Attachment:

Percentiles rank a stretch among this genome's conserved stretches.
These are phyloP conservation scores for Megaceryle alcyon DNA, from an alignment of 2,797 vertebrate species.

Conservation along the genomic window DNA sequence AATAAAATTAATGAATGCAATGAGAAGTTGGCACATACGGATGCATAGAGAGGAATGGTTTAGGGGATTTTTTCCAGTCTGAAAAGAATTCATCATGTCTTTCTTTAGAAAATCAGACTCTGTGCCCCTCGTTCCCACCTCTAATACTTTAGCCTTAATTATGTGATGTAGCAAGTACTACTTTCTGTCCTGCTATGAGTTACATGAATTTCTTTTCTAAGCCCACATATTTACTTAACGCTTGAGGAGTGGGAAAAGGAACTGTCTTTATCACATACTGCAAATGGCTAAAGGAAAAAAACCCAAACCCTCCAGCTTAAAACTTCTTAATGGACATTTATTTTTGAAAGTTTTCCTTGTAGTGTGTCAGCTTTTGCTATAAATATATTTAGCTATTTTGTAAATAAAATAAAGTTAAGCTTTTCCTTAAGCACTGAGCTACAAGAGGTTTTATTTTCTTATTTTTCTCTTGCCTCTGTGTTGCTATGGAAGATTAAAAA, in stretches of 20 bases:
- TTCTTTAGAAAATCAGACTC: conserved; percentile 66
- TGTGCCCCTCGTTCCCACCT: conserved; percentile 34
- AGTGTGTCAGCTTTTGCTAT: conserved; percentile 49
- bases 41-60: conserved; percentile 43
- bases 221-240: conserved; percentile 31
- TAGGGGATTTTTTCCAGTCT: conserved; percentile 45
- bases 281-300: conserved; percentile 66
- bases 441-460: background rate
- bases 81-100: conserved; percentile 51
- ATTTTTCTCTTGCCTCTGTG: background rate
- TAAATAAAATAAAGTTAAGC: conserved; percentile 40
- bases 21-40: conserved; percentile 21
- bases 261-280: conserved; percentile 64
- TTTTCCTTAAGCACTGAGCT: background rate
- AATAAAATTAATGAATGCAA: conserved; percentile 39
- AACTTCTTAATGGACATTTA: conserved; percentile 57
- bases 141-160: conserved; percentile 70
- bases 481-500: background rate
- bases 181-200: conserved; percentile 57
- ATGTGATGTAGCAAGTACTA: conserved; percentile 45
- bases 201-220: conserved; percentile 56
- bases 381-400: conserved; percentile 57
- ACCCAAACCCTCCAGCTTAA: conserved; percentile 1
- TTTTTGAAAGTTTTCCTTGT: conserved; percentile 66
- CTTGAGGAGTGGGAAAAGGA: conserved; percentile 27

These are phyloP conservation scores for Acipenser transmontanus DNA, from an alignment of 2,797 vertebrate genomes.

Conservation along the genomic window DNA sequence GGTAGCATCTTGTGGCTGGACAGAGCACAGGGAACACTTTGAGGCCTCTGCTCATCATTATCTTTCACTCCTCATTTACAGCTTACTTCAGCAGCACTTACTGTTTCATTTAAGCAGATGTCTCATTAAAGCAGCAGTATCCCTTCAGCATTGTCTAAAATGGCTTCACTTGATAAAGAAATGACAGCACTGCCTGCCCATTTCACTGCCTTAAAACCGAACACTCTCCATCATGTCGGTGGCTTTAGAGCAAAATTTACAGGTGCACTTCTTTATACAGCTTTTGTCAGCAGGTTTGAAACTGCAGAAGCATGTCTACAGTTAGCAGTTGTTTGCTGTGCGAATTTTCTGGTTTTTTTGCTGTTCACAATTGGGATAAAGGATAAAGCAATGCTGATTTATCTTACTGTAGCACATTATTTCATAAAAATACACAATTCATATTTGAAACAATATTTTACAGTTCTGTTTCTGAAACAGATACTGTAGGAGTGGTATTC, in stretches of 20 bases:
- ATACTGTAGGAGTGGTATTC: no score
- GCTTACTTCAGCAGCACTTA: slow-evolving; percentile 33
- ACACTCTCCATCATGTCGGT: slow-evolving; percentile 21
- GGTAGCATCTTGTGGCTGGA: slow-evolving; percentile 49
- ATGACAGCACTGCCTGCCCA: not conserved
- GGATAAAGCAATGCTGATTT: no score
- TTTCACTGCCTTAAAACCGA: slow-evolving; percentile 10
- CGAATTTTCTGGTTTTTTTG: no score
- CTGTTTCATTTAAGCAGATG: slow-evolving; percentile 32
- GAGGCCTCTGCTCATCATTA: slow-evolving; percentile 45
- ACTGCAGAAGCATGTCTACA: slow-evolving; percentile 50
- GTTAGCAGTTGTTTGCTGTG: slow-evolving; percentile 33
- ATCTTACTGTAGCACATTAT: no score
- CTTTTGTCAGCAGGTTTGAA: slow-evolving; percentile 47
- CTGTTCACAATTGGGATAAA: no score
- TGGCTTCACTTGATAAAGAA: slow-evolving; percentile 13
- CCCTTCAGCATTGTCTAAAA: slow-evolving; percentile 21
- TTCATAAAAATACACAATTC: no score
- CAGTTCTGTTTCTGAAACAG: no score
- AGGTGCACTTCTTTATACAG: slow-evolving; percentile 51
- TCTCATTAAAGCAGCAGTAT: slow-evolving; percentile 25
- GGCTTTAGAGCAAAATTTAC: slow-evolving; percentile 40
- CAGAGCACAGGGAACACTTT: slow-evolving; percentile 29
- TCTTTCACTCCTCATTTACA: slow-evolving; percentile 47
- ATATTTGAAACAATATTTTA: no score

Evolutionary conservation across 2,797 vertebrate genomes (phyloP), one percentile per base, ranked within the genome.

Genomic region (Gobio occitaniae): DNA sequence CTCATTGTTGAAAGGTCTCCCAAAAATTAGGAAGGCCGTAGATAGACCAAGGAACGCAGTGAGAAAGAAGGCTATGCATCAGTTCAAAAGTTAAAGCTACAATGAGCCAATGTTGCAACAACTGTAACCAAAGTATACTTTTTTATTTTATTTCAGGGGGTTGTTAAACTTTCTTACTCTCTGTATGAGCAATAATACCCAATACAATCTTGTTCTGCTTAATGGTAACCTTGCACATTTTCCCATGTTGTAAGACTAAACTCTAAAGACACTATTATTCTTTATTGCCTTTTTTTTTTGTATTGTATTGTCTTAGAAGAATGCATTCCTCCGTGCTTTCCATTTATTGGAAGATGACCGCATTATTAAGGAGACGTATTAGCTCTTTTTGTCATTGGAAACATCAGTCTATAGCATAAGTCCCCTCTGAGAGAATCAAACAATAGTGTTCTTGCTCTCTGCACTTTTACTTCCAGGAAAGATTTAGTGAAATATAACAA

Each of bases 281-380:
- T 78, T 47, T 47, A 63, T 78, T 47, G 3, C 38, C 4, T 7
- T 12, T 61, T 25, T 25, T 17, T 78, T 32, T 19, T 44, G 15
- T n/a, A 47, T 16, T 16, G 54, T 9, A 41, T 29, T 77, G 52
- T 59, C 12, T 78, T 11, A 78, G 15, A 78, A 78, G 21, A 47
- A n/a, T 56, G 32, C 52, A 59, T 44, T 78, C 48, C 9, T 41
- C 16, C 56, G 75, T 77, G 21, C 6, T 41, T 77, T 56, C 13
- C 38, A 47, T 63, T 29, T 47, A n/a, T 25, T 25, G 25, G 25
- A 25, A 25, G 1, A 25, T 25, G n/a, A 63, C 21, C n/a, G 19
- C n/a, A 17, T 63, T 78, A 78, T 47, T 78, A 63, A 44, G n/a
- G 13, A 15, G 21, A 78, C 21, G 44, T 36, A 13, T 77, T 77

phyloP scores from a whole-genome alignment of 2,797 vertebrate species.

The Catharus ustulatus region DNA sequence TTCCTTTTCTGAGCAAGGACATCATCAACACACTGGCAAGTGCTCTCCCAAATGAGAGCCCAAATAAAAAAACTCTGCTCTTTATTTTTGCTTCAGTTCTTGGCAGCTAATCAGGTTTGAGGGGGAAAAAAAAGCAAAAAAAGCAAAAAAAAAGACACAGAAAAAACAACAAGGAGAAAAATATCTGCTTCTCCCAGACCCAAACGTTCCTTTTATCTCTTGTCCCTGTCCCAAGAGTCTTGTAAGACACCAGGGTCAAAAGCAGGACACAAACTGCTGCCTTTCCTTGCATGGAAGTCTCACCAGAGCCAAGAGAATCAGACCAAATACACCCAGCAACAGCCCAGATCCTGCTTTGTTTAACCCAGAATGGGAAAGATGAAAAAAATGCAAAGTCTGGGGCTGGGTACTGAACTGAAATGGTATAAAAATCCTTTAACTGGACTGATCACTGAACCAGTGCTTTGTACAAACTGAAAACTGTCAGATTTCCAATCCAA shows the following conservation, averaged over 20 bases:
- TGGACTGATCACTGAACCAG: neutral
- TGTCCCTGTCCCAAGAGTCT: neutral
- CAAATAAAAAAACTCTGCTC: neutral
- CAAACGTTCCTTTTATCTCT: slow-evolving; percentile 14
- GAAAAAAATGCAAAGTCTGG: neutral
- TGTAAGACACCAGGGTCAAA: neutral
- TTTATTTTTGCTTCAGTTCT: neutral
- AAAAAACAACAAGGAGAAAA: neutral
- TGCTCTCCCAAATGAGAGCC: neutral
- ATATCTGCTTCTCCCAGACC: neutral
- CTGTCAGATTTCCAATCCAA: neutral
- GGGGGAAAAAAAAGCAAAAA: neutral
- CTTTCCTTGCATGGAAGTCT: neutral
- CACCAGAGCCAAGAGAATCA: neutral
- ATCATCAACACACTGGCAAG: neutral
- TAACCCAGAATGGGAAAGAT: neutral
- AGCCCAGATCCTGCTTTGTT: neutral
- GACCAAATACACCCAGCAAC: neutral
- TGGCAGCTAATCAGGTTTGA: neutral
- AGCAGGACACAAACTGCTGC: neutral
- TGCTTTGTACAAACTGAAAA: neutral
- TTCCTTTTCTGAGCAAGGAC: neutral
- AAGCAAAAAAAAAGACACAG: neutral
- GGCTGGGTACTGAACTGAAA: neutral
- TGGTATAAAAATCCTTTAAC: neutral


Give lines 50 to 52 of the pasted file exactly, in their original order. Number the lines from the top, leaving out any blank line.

- AGGTGCACTTCTTTATACAG: slow-evolving; percentile 51
- TCTCATTAAAGCAGCAGTAT: slow-evolving; percentile 25
- GGCTTTAGAGCAAAATTTAC: slow-evolving; percentile 40